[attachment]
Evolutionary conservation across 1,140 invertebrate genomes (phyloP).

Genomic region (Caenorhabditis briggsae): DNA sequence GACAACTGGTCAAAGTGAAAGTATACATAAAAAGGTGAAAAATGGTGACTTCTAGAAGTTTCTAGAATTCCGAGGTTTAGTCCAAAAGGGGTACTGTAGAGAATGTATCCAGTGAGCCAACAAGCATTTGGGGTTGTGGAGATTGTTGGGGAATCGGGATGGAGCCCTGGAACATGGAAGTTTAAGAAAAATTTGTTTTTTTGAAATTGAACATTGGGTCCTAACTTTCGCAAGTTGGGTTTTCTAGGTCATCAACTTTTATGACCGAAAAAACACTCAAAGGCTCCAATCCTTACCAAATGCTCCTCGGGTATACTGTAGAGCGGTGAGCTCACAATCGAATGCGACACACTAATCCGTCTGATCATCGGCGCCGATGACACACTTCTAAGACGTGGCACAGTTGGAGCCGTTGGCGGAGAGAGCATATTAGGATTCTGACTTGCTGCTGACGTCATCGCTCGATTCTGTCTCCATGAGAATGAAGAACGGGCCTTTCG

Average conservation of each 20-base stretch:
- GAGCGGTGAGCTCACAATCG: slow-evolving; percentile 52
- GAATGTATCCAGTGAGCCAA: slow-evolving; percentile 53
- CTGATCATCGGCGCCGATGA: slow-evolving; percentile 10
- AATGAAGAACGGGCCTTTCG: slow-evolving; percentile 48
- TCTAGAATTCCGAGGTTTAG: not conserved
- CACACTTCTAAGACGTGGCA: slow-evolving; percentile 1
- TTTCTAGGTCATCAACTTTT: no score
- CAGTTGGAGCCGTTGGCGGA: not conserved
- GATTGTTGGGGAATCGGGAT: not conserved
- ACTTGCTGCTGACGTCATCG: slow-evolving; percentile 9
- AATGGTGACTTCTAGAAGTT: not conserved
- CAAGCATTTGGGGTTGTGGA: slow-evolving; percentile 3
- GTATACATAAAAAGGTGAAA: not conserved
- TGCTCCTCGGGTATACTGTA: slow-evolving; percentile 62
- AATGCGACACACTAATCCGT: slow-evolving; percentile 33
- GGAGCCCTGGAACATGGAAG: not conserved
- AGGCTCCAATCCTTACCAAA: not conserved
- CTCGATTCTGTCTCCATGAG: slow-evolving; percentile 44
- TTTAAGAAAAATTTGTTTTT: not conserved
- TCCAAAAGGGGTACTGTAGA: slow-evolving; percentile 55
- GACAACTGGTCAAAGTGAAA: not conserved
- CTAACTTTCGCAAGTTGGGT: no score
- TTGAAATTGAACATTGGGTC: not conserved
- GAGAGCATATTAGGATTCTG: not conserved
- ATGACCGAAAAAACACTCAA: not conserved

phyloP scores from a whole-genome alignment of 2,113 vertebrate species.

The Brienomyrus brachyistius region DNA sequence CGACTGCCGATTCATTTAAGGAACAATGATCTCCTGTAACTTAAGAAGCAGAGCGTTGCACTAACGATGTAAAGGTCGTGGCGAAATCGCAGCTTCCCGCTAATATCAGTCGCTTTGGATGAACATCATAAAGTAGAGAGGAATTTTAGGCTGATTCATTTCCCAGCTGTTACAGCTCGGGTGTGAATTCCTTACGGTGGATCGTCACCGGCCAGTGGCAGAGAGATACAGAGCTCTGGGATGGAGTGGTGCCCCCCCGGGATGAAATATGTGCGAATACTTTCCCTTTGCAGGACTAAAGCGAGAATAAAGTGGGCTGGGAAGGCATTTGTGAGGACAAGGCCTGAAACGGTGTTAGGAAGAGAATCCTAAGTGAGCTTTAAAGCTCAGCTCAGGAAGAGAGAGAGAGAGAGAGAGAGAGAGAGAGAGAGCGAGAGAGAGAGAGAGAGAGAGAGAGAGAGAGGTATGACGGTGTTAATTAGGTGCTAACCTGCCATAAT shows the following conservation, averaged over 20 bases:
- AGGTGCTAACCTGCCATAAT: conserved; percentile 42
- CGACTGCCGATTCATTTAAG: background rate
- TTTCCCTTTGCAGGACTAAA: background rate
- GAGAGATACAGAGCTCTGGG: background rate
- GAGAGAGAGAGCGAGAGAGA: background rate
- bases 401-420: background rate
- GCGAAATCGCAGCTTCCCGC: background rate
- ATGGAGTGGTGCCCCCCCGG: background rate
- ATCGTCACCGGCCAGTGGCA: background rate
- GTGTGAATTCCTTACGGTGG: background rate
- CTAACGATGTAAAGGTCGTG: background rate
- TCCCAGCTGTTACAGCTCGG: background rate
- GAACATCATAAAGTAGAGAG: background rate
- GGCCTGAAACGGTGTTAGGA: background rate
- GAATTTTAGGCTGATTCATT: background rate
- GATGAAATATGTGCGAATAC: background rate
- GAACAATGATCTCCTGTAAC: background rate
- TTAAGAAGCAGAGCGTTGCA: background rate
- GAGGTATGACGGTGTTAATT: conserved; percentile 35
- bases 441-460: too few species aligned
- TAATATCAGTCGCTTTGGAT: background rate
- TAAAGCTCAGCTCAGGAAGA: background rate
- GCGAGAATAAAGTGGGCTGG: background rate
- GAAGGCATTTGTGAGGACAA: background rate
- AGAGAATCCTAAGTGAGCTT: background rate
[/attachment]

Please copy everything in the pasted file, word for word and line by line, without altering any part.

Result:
Evolutionary conservation across 1,140 invertebrate genomes (phyloP).

Genomic region (Caenorhabditis briggsae): DNA sequence GACAACTGGTCAAAGTGAAAGTATACATAAAAAGGTGAAAAATGGTGACTTCTAGAAGTTTCTAGAATTCCGAGGTTTAGTCCAAAAGGGGTACTGTAGAGAATGTATCCAGTGAGCCAACAAGCATTTGGGGTTGTGGAGATTGTTGGGGAATCGGGATGGAGCCCTGGAACATGGAAGTTTAAGAAAAATTTGTTTTTTTGAAATTGAACATTGGGTCCTAACTTTCGCAAGTTGGGTTTTCTAGGTCATCAACTTTTATGACCGAAAAAACACTCAAAGGCTCCAATCCTTACCAAATGCTCCTCGGGTATACTGTAGAGCGGTGAGCTCACAATCGAATGCGACACACTAATCCGTCTGATCATCGGCGCCGATGACACACTTCTAAGACGTGGCACAGTTGGAGCCGTTGGCGGAGAGAGCATATTAGGATTCTGACTTGCTGCTGACGTCATCGCTCGATTCTGTCTCCATGAGAATGAAGAACGGGCCTTTCG

Average conservation of each 20-base stretch:
- GAGCGGTGAGCTCACAATCG: slow-evolving; percentile 52
- GAATGTATCCAGTGAGCCAA: slow-evolving; percentile 53
- CTGATCATCGGCGCCGATGA: slow-evolving; percentile 10
- AATGAAGAACGGGCCTTTCG: slow-evolving; percentile 48
- TCTAGAATTCCGAGGTTTAG: not conserved
- CACACTTCTAAGACGTGGCA: slow-evolving; percentile 1
- TTTCTAGGTCATCAACTTTT: no score
- CAGTTGGAGCCGTTGGCGGA: not conserved
- GATTGTTGGGGAATCGGGAT: not conserved
- ACTTGCTGCTGACGTCATCG: slow-evolving; percentile 9
- AATGGTGACTTCTAGAAGTT: not conserved
- CAAGCATTTGGGGTTGTGGA: slow-evolving; percentile 3
- GTATACATAAAAAGGTGAAA: not conserved
- TGCTCCTCGGGTATACTGTA: slow-evolving; percentile 62
- AATGCGACACACTAATCCGT: slow-evolving; percentile 33
- GGAGCCCTGGAACATGGAAG: not conserved
- AGGCTCCAATCCTTACCAAA: not conserved
- CTCGATTCTGTCTCCATGAG: slow-evolving; percentile 44
- TTTAAGAAAAATTTGTTTTT: not conserved
- TCCAAAAGGGGTACTGTAGA: slow-evolving; percentile 55
- GACAACTGGTCAAAGTGAAA: not conserved
- CTAACTTTCGCAAGTTGGGT: no score
- TTGAAATTGAACATTGGGTC: not conserved
- GAGAGCATATTAGGATTCTG: not conserved
- ATGACCGAAAAAACACTCAA: not conserved

phyloP scores from a whole-genome alignment of 2,113 vertebrate species.

The Brienomyrus brachyistius region DNA sequence CGACTGCCGATTCATTTAAGGAACAATGATCTCCTGTAACTTAAGAAGCAGAGCGTTGCACTAACGATGTAAAGGTCGTGGCGAAATCGCAGCTTCCCGCTAATATCAGTCGCTTTGGATGAACATCATAAAGTAGAGAGGAATTTTAGGCTGATTCATTTCCCAGCTGTTACAGCTCGGGTGTGAATTCCTTACGGTGGATCGTCACCGGCCAGTGGCAGAGAGATACAGAGCTCTGGGATGGAGTGGTGCCCCCCCGGGATGAAATATGTGCGAATACTTTCCCTTTGCAGGACTAAAGCGAGAATAAAGTGGGCTGGGAAGGCATTTGTGAGGACAAGGCCTGAAACGGTGTTAGGAAGAGAATCCTAAGTGAGCTTTAAAGCTCAGCTCAGGAAGAGAGAGAGAGAGAGAGAGAGAGAGAGAGAGAGCGAGAGAGAGAGAGAGAGAGAGAGAGAGAGAGGTATGACGGTGTTAATTAGGTGCTAACCTGCCATAAT shows the following conservation, averaged over 20 bases:
- AGGTGCTAACCTGCCATAAT: conserved; percentile 42
- CGACTGCCGATTCATTTAAG: background rate
- TTTCCCTTTGCAGGACTAAA: background rate
- GAGAGATACAGAGCTCTGGG: background rate
- GAGAGAGAGAGCGAGAGAGA: background rate
- bases 401-420: background rate
- GCGAAATCGCAGCTTCCCGC: background rate
- ATGGAGTGGTGCCCCCCCGG: background rate
- ATCGTCACCGGCCAGTGGCA: background rate
- GTGTGAATTCCTTACGGTGG: background rate
- CTAACGATGTAAAGGTCGTG: background rate
- TCCCAGCTGTTACAGCTCGG: background rate
- GAACATCATAAAGTAGAGAG: background rate
- GGCCTGAAACGGTGTTAGGA: background rate
- GAATTTTAGGCTGATTCATT: background rate
- GATGAAATATGTGCGAATAC: background rate
- GAACAATGATCTCCTGTAAC: background rate
- TTAAGAAGCAGAGCGTTGCA: background rate
- GAGGTATGACGGTGTTAATT: conserved; percentile 35
- bases 441-460: too few species aligned
- TAATATCAGTCGCTTTGGAT: background rate
- TAAAGCTCAGCTCAGGAAGA: background rate
- GCGAGAATAAAGTGGGCTGG: background rate
- GAAGGCATTTGTGAGGACAA: background rate
- AGAGAATCCTAAGTGAGCTT: background rate